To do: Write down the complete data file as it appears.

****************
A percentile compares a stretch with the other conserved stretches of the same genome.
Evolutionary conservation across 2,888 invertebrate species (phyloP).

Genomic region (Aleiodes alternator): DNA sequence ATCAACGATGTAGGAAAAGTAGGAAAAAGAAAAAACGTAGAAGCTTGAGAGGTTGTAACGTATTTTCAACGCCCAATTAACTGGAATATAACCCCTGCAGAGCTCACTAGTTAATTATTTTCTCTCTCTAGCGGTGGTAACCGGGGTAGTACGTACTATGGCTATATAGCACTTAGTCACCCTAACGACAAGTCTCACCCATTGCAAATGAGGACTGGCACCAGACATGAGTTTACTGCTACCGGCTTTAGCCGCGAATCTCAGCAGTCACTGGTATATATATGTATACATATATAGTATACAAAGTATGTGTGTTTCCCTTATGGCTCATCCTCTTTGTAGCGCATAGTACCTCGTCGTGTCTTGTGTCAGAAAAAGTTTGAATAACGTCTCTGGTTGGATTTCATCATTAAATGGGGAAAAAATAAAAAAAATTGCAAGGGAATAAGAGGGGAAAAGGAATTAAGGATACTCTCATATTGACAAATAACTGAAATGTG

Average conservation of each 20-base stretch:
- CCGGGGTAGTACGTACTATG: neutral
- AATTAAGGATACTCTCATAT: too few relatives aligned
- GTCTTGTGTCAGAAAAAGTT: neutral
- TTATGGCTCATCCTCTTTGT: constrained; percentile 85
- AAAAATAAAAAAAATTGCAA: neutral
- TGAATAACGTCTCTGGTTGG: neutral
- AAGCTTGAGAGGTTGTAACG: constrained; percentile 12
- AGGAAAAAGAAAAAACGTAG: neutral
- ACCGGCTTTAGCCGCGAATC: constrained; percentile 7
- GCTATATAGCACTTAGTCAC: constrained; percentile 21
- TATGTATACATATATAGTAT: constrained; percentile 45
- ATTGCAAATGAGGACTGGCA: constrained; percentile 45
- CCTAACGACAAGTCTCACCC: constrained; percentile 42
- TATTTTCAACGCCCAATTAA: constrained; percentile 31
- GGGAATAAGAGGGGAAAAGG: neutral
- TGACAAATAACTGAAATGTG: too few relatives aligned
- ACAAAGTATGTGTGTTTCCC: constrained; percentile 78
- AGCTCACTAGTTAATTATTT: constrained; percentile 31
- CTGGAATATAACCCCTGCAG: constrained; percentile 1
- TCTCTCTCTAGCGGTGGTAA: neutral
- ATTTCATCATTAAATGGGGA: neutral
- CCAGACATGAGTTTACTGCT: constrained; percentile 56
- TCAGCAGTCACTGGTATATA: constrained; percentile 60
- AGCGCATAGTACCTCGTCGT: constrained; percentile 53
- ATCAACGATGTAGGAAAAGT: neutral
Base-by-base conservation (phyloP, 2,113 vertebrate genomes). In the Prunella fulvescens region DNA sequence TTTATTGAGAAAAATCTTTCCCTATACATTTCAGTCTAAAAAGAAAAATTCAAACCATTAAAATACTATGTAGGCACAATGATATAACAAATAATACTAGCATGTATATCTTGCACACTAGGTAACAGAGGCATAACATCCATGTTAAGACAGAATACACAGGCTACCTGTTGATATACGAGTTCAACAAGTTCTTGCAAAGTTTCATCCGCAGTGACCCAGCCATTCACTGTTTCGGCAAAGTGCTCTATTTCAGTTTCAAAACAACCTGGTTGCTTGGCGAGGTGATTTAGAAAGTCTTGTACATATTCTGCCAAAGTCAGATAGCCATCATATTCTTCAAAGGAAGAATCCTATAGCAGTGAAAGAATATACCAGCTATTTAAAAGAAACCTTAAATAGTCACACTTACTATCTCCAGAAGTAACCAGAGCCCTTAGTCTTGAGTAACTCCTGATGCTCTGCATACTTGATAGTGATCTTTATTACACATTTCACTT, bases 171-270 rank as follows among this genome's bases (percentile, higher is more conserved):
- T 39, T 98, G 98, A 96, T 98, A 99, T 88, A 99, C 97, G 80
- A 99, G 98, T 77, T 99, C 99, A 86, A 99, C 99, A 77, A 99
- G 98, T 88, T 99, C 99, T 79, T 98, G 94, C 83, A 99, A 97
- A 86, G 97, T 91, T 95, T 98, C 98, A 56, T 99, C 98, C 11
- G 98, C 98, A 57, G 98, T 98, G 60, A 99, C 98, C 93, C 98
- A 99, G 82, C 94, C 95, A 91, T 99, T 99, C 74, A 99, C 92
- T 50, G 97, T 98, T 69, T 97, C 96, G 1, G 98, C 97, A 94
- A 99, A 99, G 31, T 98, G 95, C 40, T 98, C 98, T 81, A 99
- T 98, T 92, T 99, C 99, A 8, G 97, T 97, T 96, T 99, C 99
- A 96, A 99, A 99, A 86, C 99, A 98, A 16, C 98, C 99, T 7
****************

A percentile compares a stretch with the other conserved stretches of the same genome.
Evolutionary conservation across 2,888 invertebrate species (phyloP).

Genomic region (Aleiodes alternator): DNA sequence ATCAACGATGTAGGAAAAGTAGGAAAAAGAAAAAACGTAGAAGCTTGAGAGGTTGTAACGTATTTTCAACGCCCAATTAACTGGAATATAACCCCTGCAGAGCTCACTAGTTAATTATTTTCTCTCTCTAGCGGTGGTAACCGGGGTAGTACGTACTATGGCTATATAGCACTTAGTCACCCTAACGACAAGTCTCACCCATTGCAAATGAGGACTGGCACCAGACATGAGTTTACTGCTACCGGCTTTAGCCGCGAATCTCAGCAGTCACTGGTATATATATGTATACATATATAGTATACAAAGTATGTGTGTTTCCCTTATGGCTCATCCTCTTTGTAGCGCATAGTACCTCGTCGTGTCTTGTGTCAGAAAAAGTTTGAATAACGTCTCTGGTTGGATTTCATCATTAAATGGGGAAAAAATAAAAAAAATTGCAAGGGAATAAGAGGGGAAAAGGAATTAAGGATACTCTCATATTGACAAATAACTGAAATGTG

Average conservation of each 20-base stretch:
- CCGGGGTAGTACGTACTATG: neutral
- AATTAAGGATACTCTCATAT: too few relatives aligned
- GTCTTGTGTCAGAAAAAGTT: neutral
- TTATGGCTCATCCTCTTTGT: constrained; percentile 85
- AAAAATAAAAAAAATTGCAA: neutral
- TGAATAACGTCTCTGGTTGG: neutral
- AAGCTTGAGAGGTTGTAACG: constrained; percentile 12
- AGGAAAAAGAAAAAACGTAG: neutral
- ACCGGCTTTAGCCGCGAATC: constrained; percentile 7
- GCTATATAGCACTTAGTCAC: constrained; percentile 21
- TATGTATACATATATAGTAT: constrained; percentile 45
- ATTGCAAATGAGGACTGGCA: constrained; percentile 45
- CCTAACGACAAGTCTCACCC: constrained; percentile 42
- TATTTTCAACGCCCAATTAA: constrained; percentile 31
- GGGAATAAGAGGGGAAAAGG: neutral
- TGACAAATAACTGAAATGTG: too few relatives aligned
- ACAAAGTATGTGTGTTTCCC: constrained; percentile 78
- AGCTCACTAGTTAATTATTT: constrained; percentile 31
- CTGGAATATAACCCCTGCAG: constrained; percentile 1
- TCTCTCTCTAGCGGTGGTAA: neutral
- ATTTCATCATTAAATGGGGA: neutral
- CCAGACATGAGTTTACTGCT: constrained; percentile 56
- TCAGCAGTCACTGGTATATA: constrained; percentile 60
- AGCGCATAGTACCTCGTCGT: constrained; percentile 53
- ATCAACGATGTAGGAAAAGT: neutral
Base-by-base conservation (phyloP, 2,113 vertebrate genomes). In the Prunella fulvescens region DNA sequence TTTATTGAGAAAAATCTTTCCCTATACATTTCAGTCTAAAAAGAAAAATTCAAACCATTAAAATACTATGTAGGCACAATGATATAACAAATAATACTAGCATGTATATCTTGCACACTAGGTAACAGAGGCATAACATCCATGTTAAGACAGAATACACAGGCTACCTGTTGATATACGAGTTCAACAAGTTCTTGCAAAGTTTCATCCGCAGTGACCCAGCCATTCACTGTTTCGGCAAAGTGCTCTATTTCAGTTTCAAAACAACCTGGTTGCTTGGCGAGGTGATTTAGAAAGTCTTGTACATATTCTGCCAAAGTCAGATAGCCATCATATTCTTCAAAGGAAGAATCCTATAGCAGTGAAAGAATATACCAGCTATTTAAAAGAAACCTTAAATAGTCACACTTACTATCTCCAGAAGTAACCAGAGCCCTTAGTCTTGAGTAACTCCTGATGCTCTGCATACTTGATAGTGATCTTTATTACACATTTCACTT, bases 171-270 rank as follows among this genome's bases (percentile, higher is more conserved):
- T 39, T 98, G 98, A 96, T 98, A 99, T 88, A 99, C 97, G 80
- A 99, G 98, T 77, T 99, C 99, A 86, A 99, C 99, A 77, A 99
- G 98, T 88, T 99, C 99, T 79, T 98, G 94, C 83, A 99, A 97
- A 86, G 97, T 91, T 95, T 98, C 98, A 56, T 99, C 98, C 11
- G 98, C 98, A 57, G 98, T 98, G 60, A 99, C 98, C 93, C 98
- A 99, G 82, C 94, C 95, A 91, T 99, T 99, C 74, A 99, C 92
- T 50, G 97, T 98, T 69, T 97, C 96, G 1, G 98, C 97, A 94
- A 99, A 99, G 31, T 98, G 95, C 40, T 98, C 98, T 81, A 99
- T 98, T 92, T 99, C 99, A 8, G 97, T 97, T 96, T 99, C 99
- A 96, A 99, A 99, A 86, C 99, A 98, A 16, C 98, C 99, T 7